[1983] Lung Cysts in Birt-Hogg-Dube Syndrome: Unique Histopathological Features and Accelerated mTOR-Mediated Signaling

Mitsuko Furuya, Reiko Tanaka, Shunsuke Koga, Yasushi Yatabe, Hiroko Gotoda, Seiji Takagi, Yung-Hsiang Hsu, Takeshi Fujii, Yoji Nagashima, Kiyotaka Nagahama, Kenzo Hiroshima, Ichiro Yoshino, Ichiro Aoki, Osamu Matsubara, Akira Oka, Suzuko Moritani, Yukio Nakatani. Yokohama City University Graduate School of Medicine, Yokohama, Japan; Chiba University Graduate School of Medicine, Chiba, Japan; Aichi Cancer Center, Nagoya, Japan; Sapporo Kosei Hospital, Sapporo, Japan; Kucchan Kosei Hospital, Kucchan, Japan; Buddhist TzuChi General Hospital, Hualien, Taiwan; Toranomon Hospital, Tokyo, Japan; Tokyo Women's Medical University Yachiyo Medical Center, Yachiyo, Japan; National Defense Medical College, Tokorozawa, Japan; Nishi Niigata Chuo Hospital, Niigata, Japan; Nagoya Medical Center, Nagoya, Japan

Background: Birt-Hogg-Dube syndrome (BHD) is an autosomal dominant disorder characterized by fibrofolliculomas, renal cell tumors and pulmonary cysts with recurrent pneumothoraces. Pulmonary manifestations often constitute the initial clinical presentation, and the correct diagnosis is mandatory for proper patients' care. Histopathology of the BHD lung cysts, however, is poorly understood. BHD is caused by mutations in the BHD gene, which encodes folliculin (FLCN). FLCN is regarded as a tumor suppressor, regulating cellular activity through the mammalian target of rapamycin (mTOR) pathway.
Design: We investigated the histopathology of BHD lung cysts, using specimens resected for pneumothoraces in 12 patients of 9 BHD families. The patients were in their late 30s to 60s with a female predominance. Conventional and immuonohistochemical stainings were performed with special reference to FLCN and related proteins involved in the mTOR pathway. Genetic analysis of the germ line BHD gene mutation was also performed.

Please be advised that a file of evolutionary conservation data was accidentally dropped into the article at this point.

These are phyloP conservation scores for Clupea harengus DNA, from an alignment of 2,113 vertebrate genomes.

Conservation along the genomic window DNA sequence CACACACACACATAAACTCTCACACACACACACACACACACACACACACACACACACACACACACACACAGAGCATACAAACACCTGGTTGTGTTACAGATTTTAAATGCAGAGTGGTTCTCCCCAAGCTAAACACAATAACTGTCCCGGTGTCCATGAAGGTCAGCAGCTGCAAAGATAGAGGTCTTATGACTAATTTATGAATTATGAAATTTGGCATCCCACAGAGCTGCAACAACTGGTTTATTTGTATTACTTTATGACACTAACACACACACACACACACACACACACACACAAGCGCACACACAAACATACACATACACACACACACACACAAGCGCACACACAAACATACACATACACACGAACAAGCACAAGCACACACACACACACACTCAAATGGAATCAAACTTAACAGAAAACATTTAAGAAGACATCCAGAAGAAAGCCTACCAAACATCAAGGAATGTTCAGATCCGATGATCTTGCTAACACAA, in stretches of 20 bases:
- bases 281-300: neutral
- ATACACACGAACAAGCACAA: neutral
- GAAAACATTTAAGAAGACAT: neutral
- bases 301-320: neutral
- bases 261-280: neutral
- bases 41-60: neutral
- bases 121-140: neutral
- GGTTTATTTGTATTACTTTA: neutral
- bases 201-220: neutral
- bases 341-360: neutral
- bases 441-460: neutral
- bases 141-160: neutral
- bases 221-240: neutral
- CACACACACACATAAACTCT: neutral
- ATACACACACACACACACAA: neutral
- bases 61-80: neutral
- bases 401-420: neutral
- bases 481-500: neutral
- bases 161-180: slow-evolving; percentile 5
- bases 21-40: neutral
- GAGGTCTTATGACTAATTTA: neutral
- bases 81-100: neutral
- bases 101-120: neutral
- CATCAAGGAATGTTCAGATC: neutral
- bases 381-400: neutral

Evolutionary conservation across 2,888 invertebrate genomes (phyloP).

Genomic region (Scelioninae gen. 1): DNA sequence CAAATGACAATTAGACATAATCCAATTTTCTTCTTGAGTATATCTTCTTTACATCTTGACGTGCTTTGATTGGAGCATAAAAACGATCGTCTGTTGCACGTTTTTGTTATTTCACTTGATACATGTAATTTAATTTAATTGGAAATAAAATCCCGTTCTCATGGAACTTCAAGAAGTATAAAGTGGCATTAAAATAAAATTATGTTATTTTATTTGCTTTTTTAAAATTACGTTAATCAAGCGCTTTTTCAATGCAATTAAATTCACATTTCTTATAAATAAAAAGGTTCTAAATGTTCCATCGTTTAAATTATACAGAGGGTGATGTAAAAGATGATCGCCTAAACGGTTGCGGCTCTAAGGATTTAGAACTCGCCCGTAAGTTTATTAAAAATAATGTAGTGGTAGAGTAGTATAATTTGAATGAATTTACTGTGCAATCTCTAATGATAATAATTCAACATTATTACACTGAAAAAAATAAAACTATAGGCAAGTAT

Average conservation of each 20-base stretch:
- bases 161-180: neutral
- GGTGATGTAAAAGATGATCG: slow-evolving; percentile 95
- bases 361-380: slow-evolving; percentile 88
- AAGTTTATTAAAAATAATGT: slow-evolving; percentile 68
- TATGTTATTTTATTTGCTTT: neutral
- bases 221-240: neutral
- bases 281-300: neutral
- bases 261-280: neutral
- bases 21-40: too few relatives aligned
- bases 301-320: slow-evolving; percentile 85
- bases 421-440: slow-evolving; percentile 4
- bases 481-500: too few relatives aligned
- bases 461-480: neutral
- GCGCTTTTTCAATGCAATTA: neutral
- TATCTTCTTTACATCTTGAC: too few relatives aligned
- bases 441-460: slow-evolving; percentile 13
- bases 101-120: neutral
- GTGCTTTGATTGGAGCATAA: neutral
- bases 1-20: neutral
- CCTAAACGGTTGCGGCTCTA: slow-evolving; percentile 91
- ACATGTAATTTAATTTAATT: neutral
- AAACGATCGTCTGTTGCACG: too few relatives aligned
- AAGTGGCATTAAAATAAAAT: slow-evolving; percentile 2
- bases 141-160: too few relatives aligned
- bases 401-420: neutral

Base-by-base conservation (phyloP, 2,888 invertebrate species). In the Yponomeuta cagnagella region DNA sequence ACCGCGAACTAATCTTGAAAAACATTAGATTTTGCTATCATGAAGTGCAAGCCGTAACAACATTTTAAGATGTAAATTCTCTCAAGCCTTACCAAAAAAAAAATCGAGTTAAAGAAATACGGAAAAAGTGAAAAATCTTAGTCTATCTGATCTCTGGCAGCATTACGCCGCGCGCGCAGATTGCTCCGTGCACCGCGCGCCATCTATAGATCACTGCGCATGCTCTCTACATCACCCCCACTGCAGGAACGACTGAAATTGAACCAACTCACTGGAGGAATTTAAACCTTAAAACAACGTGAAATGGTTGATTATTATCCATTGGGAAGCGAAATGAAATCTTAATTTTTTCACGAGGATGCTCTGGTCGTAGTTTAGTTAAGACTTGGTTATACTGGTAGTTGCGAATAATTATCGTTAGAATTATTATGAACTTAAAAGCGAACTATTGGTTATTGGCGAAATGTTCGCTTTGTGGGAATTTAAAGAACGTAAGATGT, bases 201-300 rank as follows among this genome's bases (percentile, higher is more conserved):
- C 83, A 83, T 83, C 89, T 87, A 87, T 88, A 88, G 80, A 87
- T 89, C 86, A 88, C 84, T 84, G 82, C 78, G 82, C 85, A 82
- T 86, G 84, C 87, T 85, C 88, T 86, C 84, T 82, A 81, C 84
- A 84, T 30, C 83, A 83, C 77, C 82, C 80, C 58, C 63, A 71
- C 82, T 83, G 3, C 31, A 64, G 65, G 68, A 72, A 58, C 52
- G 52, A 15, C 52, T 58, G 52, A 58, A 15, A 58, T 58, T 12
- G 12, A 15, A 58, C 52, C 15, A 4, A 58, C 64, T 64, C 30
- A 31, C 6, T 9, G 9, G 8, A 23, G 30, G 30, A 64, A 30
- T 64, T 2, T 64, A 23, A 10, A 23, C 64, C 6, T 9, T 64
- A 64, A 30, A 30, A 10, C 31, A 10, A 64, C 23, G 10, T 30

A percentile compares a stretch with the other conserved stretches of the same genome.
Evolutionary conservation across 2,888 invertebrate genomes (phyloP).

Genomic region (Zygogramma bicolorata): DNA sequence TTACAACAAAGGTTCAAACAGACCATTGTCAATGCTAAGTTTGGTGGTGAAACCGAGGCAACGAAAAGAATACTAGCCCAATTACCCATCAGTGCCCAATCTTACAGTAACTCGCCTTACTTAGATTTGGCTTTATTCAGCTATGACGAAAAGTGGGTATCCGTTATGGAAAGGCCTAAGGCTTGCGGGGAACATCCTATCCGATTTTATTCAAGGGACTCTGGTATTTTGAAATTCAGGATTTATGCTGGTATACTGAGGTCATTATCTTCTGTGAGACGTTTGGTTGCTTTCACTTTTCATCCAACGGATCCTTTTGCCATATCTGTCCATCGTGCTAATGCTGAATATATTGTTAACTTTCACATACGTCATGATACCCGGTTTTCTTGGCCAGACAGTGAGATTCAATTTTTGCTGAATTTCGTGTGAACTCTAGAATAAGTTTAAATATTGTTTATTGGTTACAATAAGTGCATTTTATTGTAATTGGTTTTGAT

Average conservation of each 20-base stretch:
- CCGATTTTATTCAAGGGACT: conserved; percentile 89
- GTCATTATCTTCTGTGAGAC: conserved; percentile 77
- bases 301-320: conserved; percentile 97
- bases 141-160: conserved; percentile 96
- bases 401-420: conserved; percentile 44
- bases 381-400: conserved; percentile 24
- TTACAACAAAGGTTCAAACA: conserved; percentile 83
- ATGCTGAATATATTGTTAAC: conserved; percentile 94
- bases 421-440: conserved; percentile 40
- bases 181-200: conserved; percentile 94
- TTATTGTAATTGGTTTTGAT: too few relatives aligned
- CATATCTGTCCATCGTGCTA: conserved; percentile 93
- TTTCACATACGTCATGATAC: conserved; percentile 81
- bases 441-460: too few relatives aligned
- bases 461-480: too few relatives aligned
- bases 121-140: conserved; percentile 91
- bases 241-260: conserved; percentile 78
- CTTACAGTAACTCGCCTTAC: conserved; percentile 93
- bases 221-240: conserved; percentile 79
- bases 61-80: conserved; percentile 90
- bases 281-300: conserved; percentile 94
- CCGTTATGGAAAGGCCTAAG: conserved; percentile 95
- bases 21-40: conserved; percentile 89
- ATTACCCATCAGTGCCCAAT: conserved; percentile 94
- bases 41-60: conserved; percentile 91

Results: Genetic tests confirmed all the patients examined had heterozygous BHD gene mutations. Histopathologically, the BHD lung cysts showed unique features: 1) part of the cyst wall is often abutting or incorporated within the the pleura, interlobular septa or bronchovascular bundles; 2) the cyst is lined by alveolar pneumocytes, attenuated or with a predominance of type II pneumocyte-like cuboidal cells; and 3) some cysts show internal septation by alveolar walls, or a complex alveolar pattern. Nonspecific blebs and bullae were also seen, but were thought to be secondary changes due to pneumothoraces or intrapulmonary rupture. Immunohistochemically, the lining cells of the cysts expressed pneumocyte markers and FLCN. These cells also expressed phospho-S6 strongly, suggesting activation of the mTOR pathway.
Conclusions: The BHD lung cysts have unique histopathological features that help render the correct diagnosis. They may be regarded as hamartoma-like aberrant cystic alveolar formation, possibly under activation of mTOR pathway due to haploinsufficiency of FLCN.
Category: Pulmonary

Wednesday, March 21, 2012 9:30 AM

Poster Session V # 304, Wednesday Morning

 

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